I would like to know what you feel about Carson. He’s the only honest man in the country, one feels anyhow…

The Zeps last week had a go at Uncle Henry’s powder factory at Chilworth, mercifully they missed….

Your own loving Maysie

Letter from Maysie Wynne-Finch to Ralph Glyn (D/EGL/C2/2)

“German liners? There ain’t one on the seas”

Ralph Glyn’s sister Meg Meade was thrilled when her sailor husband came home on leave.

23 Wilton Place
SW
Oct. 22nd

My own darling Ralph

Imagine my feelings when last Saturday afternoon I got a wire from Jim saying “Meet me Kings X 6.15 tonight”! I ran from top to bottom of the house with one scream of joy. A little later I tried with my latchley to let myself into No 22 Wilton Place, & did other little inconsequent things like that till I met him at the station! And only 2 days before I had had a letter from him saying he couldn’t possibly get any leave! He managed very very cleverly. Such a thing I hear has never been done in the Navy before. But his Commodore, Le Mesurier came on board Royalist & said “My ship Calliope wants refitting so I propose to hoist my pennant in Royalist pro tem”. “Certainly”, says Jim, “but as there’s not room here for both of us, hadn’t I better take Calliope to Newcastle for you, as you don’t want to leave the squadron”. “Well & nobly thought out” says the Commodore, & so he has come, looking better than I’ve ever seen him look before, & he has been away for 7 months, all but one week! And you see Royalist must get leave for a refit some time soon, so he ought to get another go of leave soon!

Last Sunday we took Anne [their little daughter] & Harold Russell & 2 Colvins to the Zoo, which was great fun, & we met Mat Ridley there. He is looking much better & has been passed for home service at last. We fixed up about coming to Blaydon while Calliope is finishing, & Jim reckons we shall go north about 28th, but meantime every minute of each day is heavenly as you can imagine….

Wasn’t it a funny coincidence that John arrived at Sybbie [Samuelson]’s hospital at 4 a.m. the day after Jim arrived. The wounds in John’s back which had practically healed had to be opened again for fear of any poison, but he has got his poor head all bound up in a way that looks really interesting on account of an awful abscess he has got in his mouth.. They thought it came from the poison of his wounds, but now they think the abcess would have come on anyhow. There’s a large bit of dead bone inside it, but Maysie, who dined here last night, is beside herself with joy, as John has got to have 2 months leave to get well in! So as soon as he has finished his hospital treatment, which will take some time, they will go to Voelas.

The parents are coming up here on Saturday to lunch & meet John & Maysie here…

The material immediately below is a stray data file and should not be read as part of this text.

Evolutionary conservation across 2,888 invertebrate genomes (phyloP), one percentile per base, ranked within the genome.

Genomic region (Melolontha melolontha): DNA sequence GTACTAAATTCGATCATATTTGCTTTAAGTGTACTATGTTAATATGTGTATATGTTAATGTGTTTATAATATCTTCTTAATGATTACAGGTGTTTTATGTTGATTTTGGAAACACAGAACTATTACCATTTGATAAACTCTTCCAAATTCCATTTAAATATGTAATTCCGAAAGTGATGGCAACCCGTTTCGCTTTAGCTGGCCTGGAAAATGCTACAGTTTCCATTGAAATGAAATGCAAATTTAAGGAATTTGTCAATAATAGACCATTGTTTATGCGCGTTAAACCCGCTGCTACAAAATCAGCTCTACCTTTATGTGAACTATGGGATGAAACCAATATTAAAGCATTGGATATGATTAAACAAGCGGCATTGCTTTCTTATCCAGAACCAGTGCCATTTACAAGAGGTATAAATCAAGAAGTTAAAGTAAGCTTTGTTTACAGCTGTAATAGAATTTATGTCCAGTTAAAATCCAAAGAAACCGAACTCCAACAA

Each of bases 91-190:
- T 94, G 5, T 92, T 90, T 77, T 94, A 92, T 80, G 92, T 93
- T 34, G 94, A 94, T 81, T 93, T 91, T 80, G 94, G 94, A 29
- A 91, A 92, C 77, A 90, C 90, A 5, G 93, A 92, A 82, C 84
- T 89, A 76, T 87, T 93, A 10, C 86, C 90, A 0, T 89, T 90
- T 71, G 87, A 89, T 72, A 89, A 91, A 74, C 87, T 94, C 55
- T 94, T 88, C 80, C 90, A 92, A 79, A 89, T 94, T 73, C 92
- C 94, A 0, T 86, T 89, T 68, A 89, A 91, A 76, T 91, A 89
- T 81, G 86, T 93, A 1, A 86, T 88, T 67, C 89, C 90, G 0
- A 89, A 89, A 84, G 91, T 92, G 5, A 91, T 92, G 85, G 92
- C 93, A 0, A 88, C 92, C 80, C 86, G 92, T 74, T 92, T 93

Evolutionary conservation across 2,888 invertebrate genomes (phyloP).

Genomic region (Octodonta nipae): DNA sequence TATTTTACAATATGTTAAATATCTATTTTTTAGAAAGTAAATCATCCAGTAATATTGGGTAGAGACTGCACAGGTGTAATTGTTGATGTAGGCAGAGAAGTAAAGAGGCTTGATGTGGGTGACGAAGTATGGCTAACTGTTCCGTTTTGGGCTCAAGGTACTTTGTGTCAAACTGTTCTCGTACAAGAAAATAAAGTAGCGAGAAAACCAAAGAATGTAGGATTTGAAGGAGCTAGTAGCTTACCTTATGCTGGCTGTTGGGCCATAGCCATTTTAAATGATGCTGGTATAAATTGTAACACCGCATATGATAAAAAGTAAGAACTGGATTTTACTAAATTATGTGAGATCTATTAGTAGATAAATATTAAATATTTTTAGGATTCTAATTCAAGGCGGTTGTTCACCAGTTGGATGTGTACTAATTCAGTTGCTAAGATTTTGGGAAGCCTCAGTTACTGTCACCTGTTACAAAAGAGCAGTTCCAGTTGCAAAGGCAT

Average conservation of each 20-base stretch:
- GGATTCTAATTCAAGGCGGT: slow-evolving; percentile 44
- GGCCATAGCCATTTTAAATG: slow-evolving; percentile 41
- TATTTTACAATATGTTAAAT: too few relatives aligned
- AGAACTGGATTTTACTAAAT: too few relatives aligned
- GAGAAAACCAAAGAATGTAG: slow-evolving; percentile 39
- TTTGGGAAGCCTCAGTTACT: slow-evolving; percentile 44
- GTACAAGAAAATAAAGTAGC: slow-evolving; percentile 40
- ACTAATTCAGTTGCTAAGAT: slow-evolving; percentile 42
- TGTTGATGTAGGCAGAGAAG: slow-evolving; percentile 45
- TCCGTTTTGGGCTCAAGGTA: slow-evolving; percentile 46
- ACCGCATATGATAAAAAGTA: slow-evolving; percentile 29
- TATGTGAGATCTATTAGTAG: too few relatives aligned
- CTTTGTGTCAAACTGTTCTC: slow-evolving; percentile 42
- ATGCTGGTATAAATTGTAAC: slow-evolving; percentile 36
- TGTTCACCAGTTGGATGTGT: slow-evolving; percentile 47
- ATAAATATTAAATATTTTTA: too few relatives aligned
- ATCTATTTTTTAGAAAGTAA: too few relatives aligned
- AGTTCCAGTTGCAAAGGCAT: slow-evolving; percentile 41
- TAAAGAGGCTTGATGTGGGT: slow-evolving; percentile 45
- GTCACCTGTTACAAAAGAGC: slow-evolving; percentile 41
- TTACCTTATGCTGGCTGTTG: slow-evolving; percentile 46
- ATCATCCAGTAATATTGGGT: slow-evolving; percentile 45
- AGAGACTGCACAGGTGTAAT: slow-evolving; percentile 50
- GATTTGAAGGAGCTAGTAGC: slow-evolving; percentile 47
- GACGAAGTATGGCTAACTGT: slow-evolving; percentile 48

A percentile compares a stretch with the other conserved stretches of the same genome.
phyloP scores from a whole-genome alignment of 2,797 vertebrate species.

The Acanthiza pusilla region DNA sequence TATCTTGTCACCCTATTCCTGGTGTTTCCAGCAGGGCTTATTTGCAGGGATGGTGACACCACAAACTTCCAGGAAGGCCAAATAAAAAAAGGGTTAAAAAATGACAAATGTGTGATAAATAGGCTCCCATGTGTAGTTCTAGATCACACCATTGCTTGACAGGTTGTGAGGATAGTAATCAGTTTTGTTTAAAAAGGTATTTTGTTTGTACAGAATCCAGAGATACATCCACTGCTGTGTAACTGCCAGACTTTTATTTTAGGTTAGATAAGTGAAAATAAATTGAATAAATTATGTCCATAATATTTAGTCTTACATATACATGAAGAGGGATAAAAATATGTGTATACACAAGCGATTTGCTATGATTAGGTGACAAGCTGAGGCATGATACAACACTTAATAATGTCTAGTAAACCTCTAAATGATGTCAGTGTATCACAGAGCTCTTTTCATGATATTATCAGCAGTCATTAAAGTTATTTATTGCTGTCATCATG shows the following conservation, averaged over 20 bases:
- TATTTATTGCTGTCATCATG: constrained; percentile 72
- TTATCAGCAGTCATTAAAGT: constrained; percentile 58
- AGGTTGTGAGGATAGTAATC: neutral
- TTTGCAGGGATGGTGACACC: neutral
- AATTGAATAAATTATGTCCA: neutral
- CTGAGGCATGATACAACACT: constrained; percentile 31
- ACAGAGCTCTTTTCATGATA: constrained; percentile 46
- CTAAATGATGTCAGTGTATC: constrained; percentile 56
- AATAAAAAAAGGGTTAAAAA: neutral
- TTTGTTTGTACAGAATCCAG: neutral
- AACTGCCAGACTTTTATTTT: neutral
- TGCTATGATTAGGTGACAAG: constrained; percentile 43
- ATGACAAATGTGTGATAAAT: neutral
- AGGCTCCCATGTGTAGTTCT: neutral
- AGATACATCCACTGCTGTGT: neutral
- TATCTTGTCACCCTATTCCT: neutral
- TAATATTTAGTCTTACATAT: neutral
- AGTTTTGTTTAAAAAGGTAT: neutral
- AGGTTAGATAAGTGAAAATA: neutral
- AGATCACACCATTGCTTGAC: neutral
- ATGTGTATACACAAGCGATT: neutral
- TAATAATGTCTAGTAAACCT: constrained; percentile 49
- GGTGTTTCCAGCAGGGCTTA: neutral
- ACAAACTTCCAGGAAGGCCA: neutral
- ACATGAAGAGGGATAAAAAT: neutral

Sir Edward Carson’s resignation has not caused the stir I expected it would do. But it remains to be seen what happens next. The House of Commons seem principally concerned that Asquith is ill. I hear that you have been stopped at Greece…

Maysie & others rail at the Staff. Jim stops the flood of her disgust by a torrent of admiration which he feels for the Staff & soldiers fighting alike! What he says is so true, that if 2 years ago we had been told that our Staff would be called upon to handle our present army, & if we had been told that our army would perform the prodigies that it has done, it would have been hard for anyone to believe it, & as he says, “even the great Germans have made mistakes enough, or indeed they’d be in Paris & Petersburg now & have broken 10 times through our armies.” We laughed at last to find that Jim & I were defending the British Army in our discussion while Maysie was so pessimistic.

Jim & I went to Hallgrove on Monday for 2 nights, & had great fun playing golf both mornings & we had some tennis too.
Jim has just got so indignant over some Professor’s remarks in the Times about “sinking German liners” when “There ain’t one on the seas”! that I must take him out….

Meg

Letter from Meg M<eade to Ralph Glyn (D/EGL/C2/2)

Slightly wounded

Lady Mary Glyn had more news for her son Ralph about the wound suffered by Ralph’s brother in law, and sad news about their local regiment.

Oct 17, 1915
Sunday
The Palace
Peterborough

My own darling

I do miss you, so hungry I get for news and yet I know you will be kept safe under the “cov’ring wing”.

But it would have been so perfect if only you had been near, for yesterday I heard John was to come across – “slightly wounded” as you know, and I was so afraid he would be kept at the Base Hospital & not sent back, & Maysie was getting desperate. He was wounded on the 9th as he was leaving the trenches (after the hard fight on the 8th), and John’s Major wrote to Maysie a letter about John’s doings. Well, this was good news…

My pen gave out: and now on the 18th … John is safely landed in Mrs Samuelson’s Hospital! And Maysie saw him for an hour all to herself in Sibbie’s sitting room, and John had got round the nurses somehow. He had a dreadful abcess in his face, & his back & arms still sore, but the wounds were healing. Maysie’s faith & confidence had got almost to breaking point, and I cannot be too thankful that she has relief from the strain….

Oct 21st…
And now the news of the almost annihilation of the 4th Leicesters at the Hohenzollern Redoubt (which they took?) has flung the whole town of Leicester into mourning, and we know so many who have been killed – and one of the clergy wrote to be excused coming as he was all day with those who had lost their belongings.

John is likely to be some long time under medical treatment, there is some trouble of poison in the jaw, & one of the wounds had to be opened again….

St[aurn?] is to go to Egypt for OTC training work at Cairo, and goes tomorrow, 22nd. Isie is supposed to follow him later, and even dear old Russell.

Arthur Glyn was to go yesterday as 2nd in command of 2nd Grenadiers. Poor Amy. I do so feel for her and it will be hard to be left with the uneasy responsibility of Sidney, and his affairs, which have now all passed into Arthur’s hands for some time…

Your own Mur

Lady Mary Glyn to Ralph Glyn (D/EGL/C2/2)